Hasted, Professor John - Levitation, who and how
Type of Spiritual Experience
A description of the experience
THE METAL-BENDERS” by JOHN B. HASTED
There have been several reported instances of religious mystics levitating themselves slowly off the ground during prayer; the most famous are St. James of Compostella and St. Joseph of Copertino.(59) The nineteenth-century psychic, Daniel Dunglass Home, was reported by responsible investigators and scientists to have floated about the room and, on 13 December 1868, out of a window and back again.(60)
Other reported cases of levitation are those of Sister Maria Vilani, Veronica Giulani St. Bernadino Realino, St. Theresa of Avila, St. Francis of Assisi, Stainton Moses, Florence Cook, Eusapia Palladino, (Not all of these in this list are of equal sanctity, and it will be recalled by students of psychical research that Eusapia Palladino enjoys a particularly poor reputation in the matter of fraudulent phenomena. It appears that what especially disenchanted the British researchers with Eusapia was her conviction of being caught cheating on the croquet field!) Maria Vollhardt, Willi Schneider, Schrenck-Notzing’s 1927 anonymous subject(40) and the Eddy children of Chittenden, Vermont. I have seen an interesting short moving pictures(61) made by a German journalist named Ohlsen portraying the levitation of a West African priest Nana Dwaku above burning coals. Human levitation is one of the ‘siddhis’ or powers supposed to be available to Hindu mystics, and attempts have been made to teach their development in Europe. Photographs of airborne meditators have been widely publicized, but of course still photographs provide much less information than moving pictures. It is believed that in the first stage the subject experiences a violent but slow vibration of the entire body – these are almost muscular twitches; a more advanced subject becomes able to make small leaps from a bodily position in which leaping would normally be impossible – the lotus position, seated cross-legged on the ground. In the final stage, the subject becomes able to levitate his body steadily at will.
Probably the nearest thing to levitation encountered by psychic researchers is the throwing about of human bodies in a poltergeist attack. There are accounts of this in the literature, and in 1977 in England witnesses reported this phenomenon in the Enfield poltergeist case, which is in course of documentation by Maurice Gross and Guy Playfair. There have been instances of sleeping child metal-benders being found on top of wardrobes, etc., complete with bedclothes; climbing would have been just possible, but the presumption, not well proven, is that the bodies were levitated up to their new situation. In 1979 the throwing about was again reported in the Midlands. There is also the possibility of teleportation, and of composite processes of successive teleportations and levitations. One witness at Enfield (Mr B.) claimed that he was lifted out of his chair and that the feeling was as though a cushion of air, not a draught, pushed him upwards. There was also a twisting motion, which rotated him almost half a turn in the process. I can only conjecture at this stage, but I think it at least reasonably likely that in some poltergeist cases bodies have been thrown about.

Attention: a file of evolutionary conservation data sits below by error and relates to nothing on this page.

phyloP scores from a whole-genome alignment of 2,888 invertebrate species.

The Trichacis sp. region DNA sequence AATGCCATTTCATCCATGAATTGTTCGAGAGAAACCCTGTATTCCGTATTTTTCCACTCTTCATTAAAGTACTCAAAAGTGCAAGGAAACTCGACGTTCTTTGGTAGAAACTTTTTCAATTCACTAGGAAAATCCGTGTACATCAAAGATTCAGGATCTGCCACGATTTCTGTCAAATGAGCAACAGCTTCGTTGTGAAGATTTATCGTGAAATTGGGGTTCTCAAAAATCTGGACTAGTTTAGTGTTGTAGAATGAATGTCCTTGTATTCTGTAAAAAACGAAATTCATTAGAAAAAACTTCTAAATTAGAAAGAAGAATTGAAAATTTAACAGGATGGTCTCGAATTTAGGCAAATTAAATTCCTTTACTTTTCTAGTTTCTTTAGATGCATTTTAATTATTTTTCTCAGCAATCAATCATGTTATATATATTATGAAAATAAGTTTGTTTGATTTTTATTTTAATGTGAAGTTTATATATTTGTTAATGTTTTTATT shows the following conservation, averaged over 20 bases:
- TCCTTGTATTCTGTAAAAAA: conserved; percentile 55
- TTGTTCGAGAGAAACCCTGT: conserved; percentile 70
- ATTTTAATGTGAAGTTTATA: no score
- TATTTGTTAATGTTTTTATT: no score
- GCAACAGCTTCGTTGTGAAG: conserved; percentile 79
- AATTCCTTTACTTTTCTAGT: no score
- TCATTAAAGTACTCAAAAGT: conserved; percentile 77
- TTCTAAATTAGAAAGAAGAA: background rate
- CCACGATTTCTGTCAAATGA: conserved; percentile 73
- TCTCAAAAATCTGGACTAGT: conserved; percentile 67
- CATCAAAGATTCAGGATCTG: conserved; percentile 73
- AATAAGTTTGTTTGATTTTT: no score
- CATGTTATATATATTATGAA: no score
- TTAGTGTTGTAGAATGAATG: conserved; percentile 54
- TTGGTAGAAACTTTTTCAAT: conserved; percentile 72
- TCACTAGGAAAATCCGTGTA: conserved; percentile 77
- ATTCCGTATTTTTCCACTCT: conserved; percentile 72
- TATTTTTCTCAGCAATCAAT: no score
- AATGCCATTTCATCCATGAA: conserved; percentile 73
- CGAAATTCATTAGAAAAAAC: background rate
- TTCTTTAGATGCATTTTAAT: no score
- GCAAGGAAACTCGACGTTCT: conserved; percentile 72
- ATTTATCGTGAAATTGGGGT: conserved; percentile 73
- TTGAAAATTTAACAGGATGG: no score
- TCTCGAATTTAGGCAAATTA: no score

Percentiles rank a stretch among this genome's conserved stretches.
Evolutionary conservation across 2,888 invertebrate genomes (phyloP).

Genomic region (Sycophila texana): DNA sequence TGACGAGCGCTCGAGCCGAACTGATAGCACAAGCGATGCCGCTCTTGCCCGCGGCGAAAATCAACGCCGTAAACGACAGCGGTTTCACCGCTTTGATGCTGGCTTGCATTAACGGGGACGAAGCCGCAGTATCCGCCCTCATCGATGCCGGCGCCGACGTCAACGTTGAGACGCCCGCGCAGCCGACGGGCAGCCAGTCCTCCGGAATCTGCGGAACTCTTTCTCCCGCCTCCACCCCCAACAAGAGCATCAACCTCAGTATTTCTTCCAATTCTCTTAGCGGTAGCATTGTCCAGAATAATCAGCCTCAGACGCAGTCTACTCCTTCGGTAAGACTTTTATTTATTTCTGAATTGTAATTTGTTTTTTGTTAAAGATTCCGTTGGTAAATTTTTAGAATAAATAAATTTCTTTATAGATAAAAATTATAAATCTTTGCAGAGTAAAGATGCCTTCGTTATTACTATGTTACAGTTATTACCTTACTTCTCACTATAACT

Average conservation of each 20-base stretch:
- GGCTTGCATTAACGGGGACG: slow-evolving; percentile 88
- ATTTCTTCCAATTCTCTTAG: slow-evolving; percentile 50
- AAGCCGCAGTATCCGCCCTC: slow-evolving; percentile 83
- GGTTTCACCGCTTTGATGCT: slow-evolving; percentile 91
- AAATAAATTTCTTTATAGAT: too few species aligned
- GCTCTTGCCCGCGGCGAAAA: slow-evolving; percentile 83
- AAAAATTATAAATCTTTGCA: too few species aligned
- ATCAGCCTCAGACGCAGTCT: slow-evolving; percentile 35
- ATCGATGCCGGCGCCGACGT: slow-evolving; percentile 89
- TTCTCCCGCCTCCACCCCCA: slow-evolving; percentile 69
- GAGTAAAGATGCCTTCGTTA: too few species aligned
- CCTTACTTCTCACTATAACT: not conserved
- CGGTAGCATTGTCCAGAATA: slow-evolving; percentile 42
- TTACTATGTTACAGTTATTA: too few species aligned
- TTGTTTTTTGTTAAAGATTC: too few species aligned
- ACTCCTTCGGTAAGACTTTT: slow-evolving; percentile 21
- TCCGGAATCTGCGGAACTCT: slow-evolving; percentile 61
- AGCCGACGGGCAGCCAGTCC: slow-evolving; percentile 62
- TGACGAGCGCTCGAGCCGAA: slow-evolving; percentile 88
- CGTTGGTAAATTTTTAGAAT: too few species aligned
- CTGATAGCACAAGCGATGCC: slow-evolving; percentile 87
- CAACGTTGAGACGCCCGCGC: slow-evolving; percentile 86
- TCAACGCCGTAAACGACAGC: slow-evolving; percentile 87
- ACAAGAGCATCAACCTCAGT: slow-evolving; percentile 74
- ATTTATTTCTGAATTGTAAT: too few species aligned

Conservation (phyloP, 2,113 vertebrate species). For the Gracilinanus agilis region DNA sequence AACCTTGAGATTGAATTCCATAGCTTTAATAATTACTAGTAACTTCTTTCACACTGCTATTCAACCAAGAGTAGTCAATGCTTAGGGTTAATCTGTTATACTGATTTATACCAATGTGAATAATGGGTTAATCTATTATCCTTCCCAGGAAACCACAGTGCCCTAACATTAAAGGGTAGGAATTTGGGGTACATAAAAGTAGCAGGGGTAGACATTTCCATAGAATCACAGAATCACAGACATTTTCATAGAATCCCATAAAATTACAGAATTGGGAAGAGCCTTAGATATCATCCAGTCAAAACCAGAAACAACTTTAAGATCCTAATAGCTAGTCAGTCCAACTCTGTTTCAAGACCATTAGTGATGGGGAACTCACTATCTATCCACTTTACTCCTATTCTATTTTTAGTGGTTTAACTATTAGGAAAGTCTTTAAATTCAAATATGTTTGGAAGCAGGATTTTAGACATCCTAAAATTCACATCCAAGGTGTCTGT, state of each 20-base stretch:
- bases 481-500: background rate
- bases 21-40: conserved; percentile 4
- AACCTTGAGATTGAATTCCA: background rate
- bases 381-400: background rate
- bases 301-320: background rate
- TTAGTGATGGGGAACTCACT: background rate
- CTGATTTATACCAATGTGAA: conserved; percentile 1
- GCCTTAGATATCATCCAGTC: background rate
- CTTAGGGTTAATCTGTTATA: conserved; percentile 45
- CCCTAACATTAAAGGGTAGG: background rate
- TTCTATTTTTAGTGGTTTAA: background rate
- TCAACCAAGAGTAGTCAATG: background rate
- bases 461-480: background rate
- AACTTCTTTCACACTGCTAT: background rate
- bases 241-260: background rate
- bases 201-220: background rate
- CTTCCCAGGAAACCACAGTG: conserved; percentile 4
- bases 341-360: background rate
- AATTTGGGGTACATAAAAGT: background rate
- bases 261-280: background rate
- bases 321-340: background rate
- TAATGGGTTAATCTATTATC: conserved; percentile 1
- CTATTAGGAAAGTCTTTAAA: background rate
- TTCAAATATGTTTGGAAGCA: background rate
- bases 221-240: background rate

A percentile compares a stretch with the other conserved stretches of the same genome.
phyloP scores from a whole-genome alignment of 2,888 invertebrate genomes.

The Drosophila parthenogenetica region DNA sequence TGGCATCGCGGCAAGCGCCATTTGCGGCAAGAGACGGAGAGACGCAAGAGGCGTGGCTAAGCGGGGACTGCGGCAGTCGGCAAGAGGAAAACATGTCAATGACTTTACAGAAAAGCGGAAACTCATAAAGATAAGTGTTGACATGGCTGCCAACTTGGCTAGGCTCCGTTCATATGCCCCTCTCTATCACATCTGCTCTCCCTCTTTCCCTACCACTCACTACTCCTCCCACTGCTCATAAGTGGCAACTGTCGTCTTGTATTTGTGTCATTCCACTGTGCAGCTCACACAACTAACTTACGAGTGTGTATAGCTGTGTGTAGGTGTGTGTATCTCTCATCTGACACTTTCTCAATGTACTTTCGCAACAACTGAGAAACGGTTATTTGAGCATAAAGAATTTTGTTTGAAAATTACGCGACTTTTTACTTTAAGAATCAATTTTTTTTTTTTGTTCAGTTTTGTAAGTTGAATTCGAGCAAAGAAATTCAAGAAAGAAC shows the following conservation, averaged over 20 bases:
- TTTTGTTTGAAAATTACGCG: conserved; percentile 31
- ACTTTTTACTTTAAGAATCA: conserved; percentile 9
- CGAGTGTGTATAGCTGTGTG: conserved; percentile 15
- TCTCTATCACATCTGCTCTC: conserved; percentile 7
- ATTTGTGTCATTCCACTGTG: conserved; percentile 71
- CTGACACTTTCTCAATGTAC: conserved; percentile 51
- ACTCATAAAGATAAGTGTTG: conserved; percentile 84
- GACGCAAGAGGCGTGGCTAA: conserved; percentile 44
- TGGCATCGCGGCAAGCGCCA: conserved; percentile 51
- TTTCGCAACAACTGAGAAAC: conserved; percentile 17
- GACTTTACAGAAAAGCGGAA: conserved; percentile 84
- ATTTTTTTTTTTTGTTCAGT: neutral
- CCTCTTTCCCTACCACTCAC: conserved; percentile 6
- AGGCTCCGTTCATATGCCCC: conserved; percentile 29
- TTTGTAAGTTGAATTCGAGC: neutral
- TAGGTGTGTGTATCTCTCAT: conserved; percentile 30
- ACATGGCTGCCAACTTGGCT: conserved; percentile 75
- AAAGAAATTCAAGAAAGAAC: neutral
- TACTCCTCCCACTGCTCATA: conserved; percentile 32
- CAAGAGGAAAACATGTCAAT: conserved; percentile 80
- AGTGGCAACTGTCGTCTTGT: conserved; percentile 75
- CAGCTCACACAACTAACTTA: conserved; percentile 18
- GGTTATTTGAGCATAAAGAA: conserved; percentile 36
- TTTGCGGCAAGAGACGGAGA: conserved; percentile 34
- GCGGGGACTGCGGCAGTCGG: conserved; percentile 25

In British schools ‘levitation games’ are sometimes played by children. A ritual is occasionally followed (e.g. running round and round a seated or lying child and chanting, ‘He is ill; he is dead’ etc.); after the ritual a number of children attempt to raise the body, each placing one or two fingers underneath it. The game starts with many children, who find the task easy, using only normal forces. The number is reduced one by one, and the continuing ease might suggest a paranormal contribution. The unexpected success has sometimes caused worried teachers to forbid the continuance of the game. I have found many children who insist that the body suddenly seems to lose weight.
But occasionally the lifters press their hands downwards before the lift, and the relaxation of this muscular tension makes the lifting seem easier than it would otherwise be. If we are looking for a paranormal rather than a physiological effect, then obviously this pressing of hands should be avoided.
I have been impressed by taking part myself in the lifting of fifteen-year-old Gill Costin by Kim Griffiths and her schoolfriends. Gill makes her body go rigid, and it certainly takes an effort. to get her off the ground. But when she is off the ground she sometimes appears to become lighter. Sometimes her raised body glides forwards or sideways, and the lifters have difficulty in preventing this. Naturally the idea comes to mind that one or more of the lifters are pulling or pushing her horizontally. All the lifters deny this, and changes in arrangement of the lifters make no difference.
This children’s game is sufficiently strange to be worth further investigation with the aid of instruments, the lifters standing on a chart-recording weighing machine.